The 19th edition of the L'Oréal Portugal Medals of Honor for Women in Science distinguishes four more Portuguese scientists, in a medal award ceremony on 10 May, at Ciência Viva - Pavilhão do Conhecimento.
Research on cardiac devices, type 2 diabetes, glaucoma and recovery of degraded soil are the themes addressed by the four scientific projects awarded and developed, respectively by Andreia Trindade Pereira (i3S - University of Porto), Joana Sacramento (Nova Medical School - New University of Lisbon), Raquel Boia (iCBR - University of Coimbra); and Sara Peixoto (University of Aveiro).
The female researchers, with PhDs and aged between 31 and 35, were selected by a scientific jury, chaired by Alexandre Quintanilha, and will receive an individual prize of 15 thousand euros. A total of 60 thousand euros will be awarded to support the research projects of young female PhD researchers.
In Portugal, 65 young female researchers have already been distinguished with the L'Oréal Portugal Medals of Honor for Women in Science. The first edition of this initiative in Portugal took place in 2004, inspired by the L'Oréal-UNESCO For Women in Science program, a L'Oréal support to women in science in partnership with UNESCO, which has been running since 1998.
Since its beginning, the L'Oréal Portugal Medals of Honor for Women in Science program brings together L'Oréal Portugal, the National UNESCO Commission and the Foundation for Science and Technology (FCT) to support young female researchers.
Winning projects of the 19th edition of the L'Oréal Portugal Medals of Honor for Women in Science:
Andreia Trindade Pereira
31 years old
i3S - Institute for Health Research and Innovation, University of Porto
Project "BloodStream2Power - Exploring blood stream to generate energy for cardiac electrical devices
The project proposes to use the mechanical energy produced by the human body as an alternative and inexhaustible source to power implantable electronic cardiac devices, such as pacemakers, for example, which currently use conventional batteries with a limited life span, needing to be replaced in surgeries that carry a high risk for patients. The way to convert mechanical energy into electrical energy relies on the principle of static electricity produced by friction (also called triboelectricity), in an effect that Andreia compares to "the friction of a pencil on a wool sweater or of our hands on a balloon".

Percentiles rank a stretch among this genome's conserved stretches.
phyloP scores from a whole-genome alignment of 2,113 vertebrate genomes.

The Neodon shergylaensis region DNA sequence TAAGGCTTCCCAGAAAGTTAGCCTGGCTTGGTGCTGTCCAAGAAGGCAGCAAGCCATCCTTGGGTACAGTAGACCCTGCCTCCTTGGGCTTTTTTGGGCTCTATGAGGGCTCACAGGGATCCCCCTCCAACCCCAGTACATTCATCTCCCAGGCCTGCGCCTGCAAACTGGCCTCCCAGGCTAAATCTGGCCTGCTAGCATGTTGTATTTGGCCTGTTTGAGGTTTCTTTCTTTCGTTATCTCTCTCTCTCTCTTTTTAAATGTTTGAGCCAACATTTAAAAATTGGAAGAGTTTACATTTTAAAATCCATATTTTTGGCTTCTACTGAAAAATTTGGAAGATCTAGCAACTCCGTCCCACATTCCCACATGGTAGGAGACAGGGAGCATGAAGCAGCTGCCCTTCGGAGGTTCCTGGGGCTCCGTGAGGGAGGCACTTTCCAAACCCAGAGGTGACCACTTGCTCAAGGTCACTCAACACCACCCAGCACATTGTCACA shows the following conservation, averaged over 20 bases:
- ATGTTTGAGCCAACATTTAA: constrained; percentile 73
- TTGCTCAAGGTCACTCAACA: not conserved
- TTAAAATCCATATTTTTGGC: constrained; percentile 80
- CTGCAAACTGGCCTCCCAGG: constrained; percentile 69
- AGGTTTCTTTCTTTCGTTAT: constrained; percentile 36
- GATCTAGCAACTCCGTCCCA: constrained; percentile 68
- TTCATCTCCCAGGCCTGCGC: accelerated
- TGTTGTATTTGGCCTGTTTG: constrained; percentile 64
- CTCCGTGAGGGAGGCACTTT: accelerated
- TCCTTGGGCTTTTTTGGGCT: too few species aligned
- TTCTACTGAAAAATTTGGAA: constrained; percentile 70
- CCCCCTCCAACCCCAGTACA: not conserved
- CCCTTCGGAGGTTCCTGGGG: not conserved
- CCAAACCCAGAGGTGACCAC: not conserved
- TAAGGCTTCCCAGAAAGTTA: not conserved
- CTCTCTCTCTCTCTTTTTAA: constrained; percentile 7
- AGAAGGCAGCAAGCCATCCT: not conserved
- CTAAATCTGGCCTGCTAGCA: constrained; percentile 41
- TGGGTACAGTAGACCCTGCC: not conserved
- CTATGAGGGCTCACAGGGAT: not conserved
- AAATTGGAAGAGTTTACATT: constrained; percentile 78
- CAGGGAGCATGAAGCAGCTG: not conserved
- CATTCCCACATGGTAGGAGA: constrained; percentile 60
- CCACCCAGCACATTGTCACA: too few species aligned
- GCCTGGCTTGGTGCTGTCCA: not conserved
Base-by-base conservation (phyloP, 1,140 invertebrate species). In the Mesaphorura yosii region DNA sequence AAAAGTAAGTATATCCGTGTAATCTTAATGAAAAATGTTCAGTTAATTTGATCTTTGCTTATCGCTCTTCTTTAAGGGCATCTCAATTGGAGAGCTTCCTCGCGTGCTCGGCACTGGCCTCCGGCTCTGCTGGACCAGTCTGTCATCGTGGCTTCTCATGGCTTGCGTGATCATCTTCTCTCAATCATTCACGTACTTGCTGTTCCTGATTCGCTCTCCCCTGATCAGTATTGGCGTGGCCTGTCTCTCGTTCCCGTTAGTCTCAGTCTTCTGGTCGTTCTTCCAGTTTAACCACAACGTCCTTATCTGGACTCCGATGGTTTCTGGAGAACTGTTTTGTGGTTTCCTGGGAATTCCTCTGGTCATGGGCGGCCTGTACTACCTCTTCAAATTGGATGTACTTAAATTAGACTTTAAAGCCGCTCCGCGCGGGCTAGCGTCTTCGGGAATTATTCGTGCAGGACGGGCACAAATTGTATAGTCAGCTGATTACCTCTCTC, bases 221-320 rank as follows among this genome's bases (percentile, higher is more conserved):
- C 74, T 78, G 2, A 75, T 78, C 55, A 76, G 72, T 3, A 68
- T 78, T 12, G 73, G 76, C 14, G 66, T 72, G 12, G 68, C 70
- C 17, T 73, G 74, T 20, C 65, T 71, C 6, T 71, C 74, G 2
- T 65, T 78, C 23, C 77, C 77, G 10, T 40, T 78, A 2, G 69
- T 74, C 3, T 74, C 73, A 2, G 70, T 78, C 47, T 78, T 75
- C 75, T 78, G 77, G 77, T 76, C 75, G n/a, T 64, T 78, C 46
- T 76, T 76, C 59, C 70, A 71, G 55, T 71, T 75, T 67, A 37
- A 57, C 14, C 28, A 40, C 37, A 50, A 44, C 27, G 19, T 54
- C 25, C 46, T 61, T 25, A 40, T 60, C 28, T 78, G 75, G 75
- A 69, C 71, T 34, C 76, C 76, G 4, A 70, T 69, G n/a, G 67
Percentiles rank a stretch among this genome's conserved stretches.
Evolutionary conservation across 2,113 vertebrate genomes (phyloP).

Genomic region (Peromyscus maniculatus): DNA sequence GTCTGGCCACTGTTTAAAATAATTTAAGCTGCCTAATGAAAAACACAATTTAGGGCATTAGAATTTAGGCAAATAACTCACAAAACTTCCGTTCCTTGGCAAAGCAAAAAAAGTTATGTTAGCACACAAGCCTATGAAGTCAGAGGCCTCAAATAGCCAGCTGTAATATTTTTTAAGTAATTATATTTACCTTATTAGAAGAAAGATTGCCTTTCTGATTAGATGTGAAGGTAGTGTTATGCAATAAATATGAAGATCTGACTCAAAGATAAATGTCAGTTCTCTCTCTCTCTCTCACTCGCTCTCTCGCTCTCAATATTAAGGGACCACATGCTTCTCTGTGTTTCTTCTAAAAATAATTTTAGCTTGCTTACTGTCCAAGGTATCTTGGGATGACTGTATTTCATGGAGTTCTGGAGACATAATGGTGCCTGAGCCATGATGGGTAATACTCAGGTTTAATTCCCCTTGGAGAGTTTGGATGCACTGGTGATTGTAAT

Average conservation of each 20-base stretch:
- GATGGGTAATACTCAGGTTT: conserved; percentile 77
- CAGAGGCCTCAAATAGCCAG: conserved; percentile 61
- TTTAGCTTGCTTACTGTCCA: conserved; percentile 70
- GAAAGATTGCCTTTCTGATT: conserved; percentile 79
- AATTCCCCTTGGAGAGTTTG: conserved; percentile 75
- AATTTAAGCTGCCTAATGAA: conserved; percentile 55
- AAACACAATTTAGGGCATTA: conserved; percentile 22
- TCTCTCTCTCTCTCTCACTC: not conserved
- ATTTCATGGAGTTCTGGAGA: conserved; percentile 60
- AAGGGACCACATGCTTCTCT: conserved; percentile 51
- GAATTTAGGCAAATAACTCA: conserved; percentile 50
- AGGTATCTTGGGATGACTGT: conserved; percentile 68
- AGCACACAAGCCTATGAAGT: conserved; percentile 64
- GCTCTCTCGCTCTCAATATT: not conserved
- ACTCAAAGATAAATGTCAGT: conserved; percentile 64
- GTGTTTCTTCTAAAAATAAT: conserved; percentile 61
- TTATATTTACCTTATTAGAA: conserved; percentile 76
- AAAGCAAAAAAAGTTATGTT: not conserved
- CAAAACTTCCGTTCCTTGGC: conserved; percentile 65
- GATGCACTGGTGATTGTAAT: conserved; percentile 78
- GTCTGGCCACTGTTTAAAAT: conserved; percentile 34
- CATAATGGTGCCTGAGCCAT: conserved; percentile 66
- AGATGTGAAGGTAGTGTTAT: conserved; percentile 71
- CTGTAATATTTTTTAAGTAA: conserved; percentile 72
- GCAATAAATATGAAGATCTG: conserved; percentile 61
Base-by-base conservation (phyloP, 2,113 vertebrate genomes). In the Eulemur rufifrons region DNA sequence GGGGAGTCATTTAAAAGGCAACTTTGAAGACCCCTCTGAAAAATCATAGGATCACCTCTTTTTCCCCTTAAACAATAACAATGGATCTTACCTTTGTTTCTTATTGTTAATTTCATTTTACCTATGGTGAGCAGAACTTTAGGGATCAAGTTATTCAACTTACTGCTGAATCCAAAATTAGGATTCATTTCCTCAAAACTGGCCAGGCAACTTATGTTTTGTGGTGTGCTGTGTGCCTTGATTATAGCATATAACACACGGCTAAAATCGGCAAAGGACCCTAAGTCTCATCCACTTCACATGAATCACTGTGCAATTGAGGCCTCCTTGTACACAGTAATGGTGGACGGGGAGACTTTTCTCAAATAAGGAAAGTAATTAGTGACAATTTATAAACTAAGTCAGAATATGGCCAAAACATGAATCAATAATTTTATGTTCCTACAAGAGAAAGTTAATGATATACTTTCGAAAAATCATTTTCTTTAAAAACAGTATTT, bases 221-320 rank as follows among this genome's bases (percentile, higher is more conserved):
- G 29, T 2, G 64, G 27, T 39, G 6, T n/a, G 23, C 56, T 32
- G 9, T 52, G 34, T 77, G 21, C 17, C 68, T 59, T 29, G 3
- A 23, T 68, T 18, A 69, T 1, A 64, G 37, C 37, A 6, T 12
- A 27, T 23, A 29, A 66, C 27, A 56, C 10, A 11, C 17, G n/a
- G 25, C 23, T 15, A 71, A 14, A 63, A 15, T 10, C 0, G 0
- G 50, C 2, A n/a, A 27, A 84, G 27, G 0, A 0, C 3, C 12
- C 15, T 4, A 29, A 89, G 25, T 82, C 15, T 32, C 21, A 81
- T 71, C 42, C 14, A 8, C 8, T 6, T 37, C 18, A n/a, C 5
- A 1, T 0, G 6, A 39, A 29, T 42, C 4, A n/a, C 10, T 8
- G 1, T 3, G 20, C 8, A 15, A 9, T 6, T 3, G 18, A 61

35 years old
NOVA Medical School, New University of Lisbon
Project "Closed-loop electroceutical targeting of carotid sinus nerve to treat type 2 diabetes"
This research explores an emerging medical field, bioelectronic medicine, and intends to use its potential to modulate the electrical activity of the human body to selectively alter the activity of the carotid body, a small organ located in the neck, which has been shown in previous studies to be involved in the development of type 2 diabetes. "We observed that when we cut the connection between the carotid body and the brain, by cutting the carotid sinus nerve, it is possible to reverse type 2 diabetes," says Joana Sacramento. However, this approach cannot be performed in humans, because the carotid body has several other essential functions to our organism, such as controlling the oxygen levels in the blood. Alternatively, Joana and her team have proved that electrical modulation of the carotid sinus nerve activity, rather than cutting it, can also reverse type 2 diabetes.
34 years old
Coimbra Institute for Clinical and Biomedical Research (iCBR), Faculty of Medicine, University of Coimbra and VectorB2B - drug development
Project "A new therapeutic approach to leverage vision restoration in glaucoma"
Glaucoma is one of the leading causes of vision loss and blindness in the world and is characterized by substantial loss of retinal ganglion cells and damage to the optic nerve, consisting of cell extensions, the axons, which transmit visual information to the brain. This research project aims to find out if it is possible to regenerate the axons of the retinal ganglion cells and reintegrate them correctly into the visual system to promote vision recovery. "We have already identified that the activation of a receptor present in retinal ganglion cells is able to confer them protection", explains researcher Raquel Boia, who will now assess whether this receptor - the adenosine A3 - can promote the regeneration of the axons of these cells and integrate them back into the visual system, so that the optic nerve is again able to transmit visual information to the brain.
Project "MicroStimulus - The ecological role of microbial-based plant biostimulants in the resident rhizosphere microbiome from degraded agricultural and forest soils"
With this research, Sara Peixoto wants to understand the ecological effect of the application of biostimulants in the recovery of degraded soils and understand whether these products can support the functional recovery of soils affected by intensive agricultural use and forest fires. To this end, she will analyze the role that different formulations of biostimulants based on microorganisms play in the communities of microorganisms that are naturally present in the soil (soil microbiome), specifically in the area where soil and plant roots come into contact (rhizosphere).
In general, biostimulants facilitate the availability of nutrients in the soil (for example, they help fix nitrogen or make phosphorus soluble), improving its fertility and favorable conditions for plant growth and productivity, as well as its tolerance to environmental stresses.